# Trump says he saved 2 million lives from COVID. Really?

President Donald Trump has repeatedly claimed to have saved 2 million lives from COVID-19 through his actions to combat the disease.

Recently, he made the assertion during the NBC News town hall on Oct. 15 that replaced the second presidential debate.

"But we were expected to lose, if you look at the original charts from original doctors who are respected by everybody, 2,200,000 people," Trump said. "We saved 2 million people," he added.

He mentioned the same ballpark figure during a Sept. 15 ABC News town hall and posted a tweet about it on Oct. 13.

Others in the Trump administration have also pointed to the 2.2 million figure. Vice President Mike Pence referenced it during the vice presidential debate on Oct. 7. So did Health and Human Services Secretary Alex Azar during a Sept. 20 "Meet the Press" television interview.

Where did this number come from? And is there any truth to the idea that Trump is responsible for saving 2 million lives from COVID-19? Since Trump continues to use it to claim success, we decided to look into it.

## What we know about the '2 million'

The White House and the Trump presidential campaign did not respond to our request for evidence supporting the idea that roughly 2 million lives were spared.

It appears to have first been mentioned by the president during a March 29 White House coronavirus task force press briefing, when Trump and Dr. Deborah Birx, task force coordinator, explained they were asking Americans to stay home from mid-March through the end of April, because mathematical models showed 1.6 million to 2.2 million people could die from COVID-19.

The warning stemmed from a paper authored by Neil Ferguson, an epidemiology professor at Imperial College London. He modeled how COVID-19 can spread through a population in different scenarios, including what would happen if no interventions were put in place and people continued to live their daily lives as normal.

In the paper, Ferguson wrote, "In total, in an unmitigated epidemic, we would predict approximately 510,000 deaths in [Great Britain] and 2.2 million in the US."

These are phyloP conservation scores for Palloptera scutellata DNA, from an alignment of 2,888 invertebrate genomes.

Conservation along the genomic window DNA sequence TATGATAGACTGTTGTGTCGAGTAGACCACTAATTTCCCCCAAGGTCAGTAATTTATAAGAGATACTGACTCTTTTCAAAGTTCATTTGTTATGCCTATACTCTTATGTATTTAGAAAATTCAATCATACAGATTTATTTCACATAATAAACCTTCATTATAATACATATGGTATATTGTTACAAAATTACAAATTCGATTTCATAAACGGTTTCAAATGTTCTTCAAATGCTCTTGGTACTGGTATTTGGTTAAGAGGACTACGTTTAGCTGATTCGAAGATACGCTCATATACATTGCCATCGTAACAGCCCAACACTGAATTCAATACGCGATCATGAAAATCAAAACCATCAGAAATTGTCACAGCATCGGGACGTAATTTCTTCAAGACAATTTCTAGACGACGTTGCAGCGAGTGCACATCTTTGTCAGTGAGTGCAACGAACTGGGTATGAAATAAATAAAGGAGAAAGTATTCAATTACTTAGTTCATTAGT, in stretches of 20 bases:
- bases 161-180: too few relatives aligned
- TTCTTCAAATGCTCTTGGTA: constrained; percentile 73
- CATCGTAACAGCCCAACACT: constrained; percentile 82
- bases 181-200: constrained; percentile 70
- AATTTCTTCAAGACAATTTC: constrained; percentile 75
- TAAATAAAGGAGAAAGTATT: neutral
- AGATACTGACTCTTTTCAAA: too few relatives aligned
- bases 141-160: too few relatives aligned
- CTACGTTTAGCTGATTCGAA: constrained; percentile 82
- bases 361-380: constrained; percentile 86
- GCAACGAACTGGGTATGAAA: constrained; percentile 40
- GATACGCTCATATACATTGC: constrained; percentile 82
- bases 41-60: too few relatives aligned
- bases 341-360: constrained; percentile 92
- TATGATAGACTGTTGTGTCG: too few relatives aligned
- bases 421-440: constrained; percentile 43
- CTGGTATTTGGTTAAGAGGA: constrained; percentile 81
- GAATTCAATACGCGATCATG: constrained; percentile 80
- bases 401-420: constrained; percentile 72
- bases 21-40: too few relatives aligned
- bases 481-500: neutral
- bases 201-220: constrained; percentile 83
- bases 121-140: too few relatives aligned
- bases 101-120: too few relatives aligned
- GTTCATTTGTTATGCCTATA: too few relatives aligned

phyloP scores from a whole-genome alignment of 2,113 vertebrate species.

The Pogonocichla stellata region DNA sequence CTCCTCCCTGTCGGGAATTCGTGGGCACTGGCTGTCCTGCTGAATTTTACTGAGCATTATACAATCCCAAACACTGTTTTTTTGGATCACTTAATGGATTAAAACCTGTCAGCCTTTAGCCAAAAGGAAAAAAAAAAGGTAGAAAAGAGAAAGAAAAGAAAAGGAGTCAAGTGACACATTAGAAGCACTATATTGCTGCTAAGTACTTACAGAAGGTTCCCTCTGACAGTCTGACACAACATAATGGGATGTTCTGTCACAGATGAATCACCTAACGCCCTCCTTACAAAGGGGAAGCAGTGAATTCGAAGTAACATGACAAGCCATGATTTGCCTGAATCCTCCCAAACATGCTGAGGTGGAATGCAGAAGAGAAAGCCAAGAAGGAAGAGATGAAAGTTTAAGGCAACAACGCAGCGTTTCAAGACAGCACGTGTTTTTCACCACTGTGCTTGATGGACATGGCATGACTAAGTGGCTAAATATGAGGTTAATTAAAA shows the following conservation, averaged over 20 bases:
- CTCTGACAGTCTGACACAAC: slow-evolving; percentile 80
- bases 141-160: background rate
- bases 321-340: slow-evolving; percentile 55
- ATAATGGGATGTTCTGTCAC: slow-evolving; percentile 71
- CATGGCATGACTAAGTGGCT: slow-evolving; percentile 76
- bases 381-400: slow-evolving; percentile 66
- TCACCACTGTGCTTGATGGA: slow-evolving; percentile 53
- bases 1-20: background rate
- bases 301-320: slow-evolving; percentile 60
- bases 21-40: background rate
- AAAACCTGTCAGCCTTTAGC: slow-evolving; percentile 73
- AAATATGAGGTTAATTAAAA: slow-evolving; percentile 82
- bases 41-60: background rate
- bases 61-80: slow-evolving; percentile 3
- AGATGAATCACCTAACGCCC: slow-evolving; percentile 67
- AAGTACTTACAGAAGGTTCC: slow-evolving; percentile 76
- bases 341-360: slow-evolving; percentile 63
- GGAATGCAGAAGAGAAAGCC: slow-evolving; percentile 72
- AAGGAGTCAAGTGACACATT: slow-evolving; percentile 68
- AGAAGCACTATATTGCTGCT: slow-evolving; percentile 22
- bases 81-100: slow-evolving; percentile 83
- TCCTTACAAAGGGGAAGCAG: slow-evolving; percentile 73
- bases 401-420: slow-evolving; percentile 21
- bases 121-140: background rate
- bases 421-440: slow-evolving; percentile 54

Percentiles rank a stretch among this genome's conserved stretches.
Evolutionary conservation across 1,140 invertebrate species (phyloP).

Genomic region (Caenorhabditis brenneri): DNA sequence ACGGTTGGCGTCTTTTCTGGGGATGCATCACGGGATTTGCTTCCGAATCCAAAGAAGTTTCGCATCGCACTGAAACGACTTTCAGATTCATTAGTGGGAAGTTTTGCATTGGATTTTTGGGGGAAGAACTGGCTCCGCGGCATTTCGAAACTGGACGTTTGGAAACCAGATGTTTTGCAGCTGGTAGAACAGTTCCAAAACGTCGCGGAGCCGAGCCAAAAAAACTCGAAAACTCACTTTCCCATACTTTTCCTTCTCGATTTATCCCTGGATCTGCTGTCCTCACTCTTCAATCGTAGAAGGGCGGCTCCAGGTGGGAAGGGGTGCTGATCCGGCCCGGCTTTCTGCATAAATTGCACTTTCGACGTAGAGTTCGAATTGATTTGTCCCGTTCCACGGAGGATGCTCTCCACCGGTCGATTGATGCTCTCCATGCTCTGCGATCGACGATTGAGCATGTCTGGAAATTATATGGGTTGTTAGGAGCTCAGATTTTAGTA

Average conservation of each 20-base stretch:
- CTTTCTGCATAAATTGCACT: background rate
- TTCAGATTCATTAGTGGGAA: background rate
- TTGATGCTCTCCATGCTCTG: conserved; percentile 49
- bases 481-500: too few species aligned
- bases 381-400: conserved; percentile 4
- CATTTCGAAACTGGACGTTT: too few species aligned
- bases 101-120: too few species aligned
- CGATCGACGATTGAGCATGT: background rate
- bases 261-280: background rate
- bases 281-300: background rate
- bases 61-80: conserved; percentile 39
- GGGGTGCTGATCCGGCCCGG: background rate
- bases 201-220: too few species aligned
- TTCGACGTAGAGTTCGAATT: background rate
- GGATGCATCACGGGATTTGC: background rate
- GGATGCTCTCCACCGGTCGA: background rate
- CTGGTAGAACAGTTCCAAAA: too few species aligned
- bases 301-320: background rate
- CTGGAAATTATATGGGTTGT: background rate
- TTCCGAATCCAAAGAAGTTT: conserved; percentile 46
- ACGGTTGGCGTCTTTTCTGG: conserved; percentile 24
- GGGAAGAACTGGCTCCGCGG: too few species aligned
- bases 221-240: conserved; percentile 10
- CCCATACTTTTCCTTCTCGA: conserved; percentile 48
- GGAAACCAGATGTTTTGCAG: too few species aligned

Andrea Bertozzi, a mathematics professor at UCLA, said it was important to remember the 2.2 million figure was derived from a modeling scenario that would almost certainly never happen — which is that neither the government nor individuals would change their behavior at all in light of COVID-19.

The study didn't mean to say 2.2 million people were absolutely going to die, but rather to say, "Hold on, if we let this thing run its course, bad things could happen," said Bertozzi. Indeed, the results from the study did cause government leaders in both the U.S. and the United Kingdom to implement social distancing measures.

Experts also pointed out that the U.S. has the highest COVID-19 death toll of any country in the world — more than 220,000 people — and among the highest death rates, according to the Johns Hopkins Coronavirus Resource Center.

"I don't think we can say we've prevented 2 million deaths, because people are still dying," said Justin Lessler, an associate professor of epidemiology at Johns Hopkins Bloomberg School of Public Health.

In some instances when using the 2 million estimate, Trump and others in his administration cited the China travel restrictions for saving lives, while other times they've credited locking down the economy. We'll explore whether either statement holds water.

## Did travel restrictions do anything?

Trump implemented travel restrictions for some people traveling from China beginning Feb. 2 and for Europe on March 11. But experts say and reports show the restrictions don't appear to have had much effect because they were put in place too late and had too many holes.

The Centers for Disease Control and Prevention reported the first cases of coronavirus in the U.S. arrived in mid-January. So, since the travel bans were put in place after COVID-19 was already spreading in the U.S., they weren't effective, said Josh Michaud, associate director for global health policy at the KFF. (KHN is an editorially independent program of KFF.)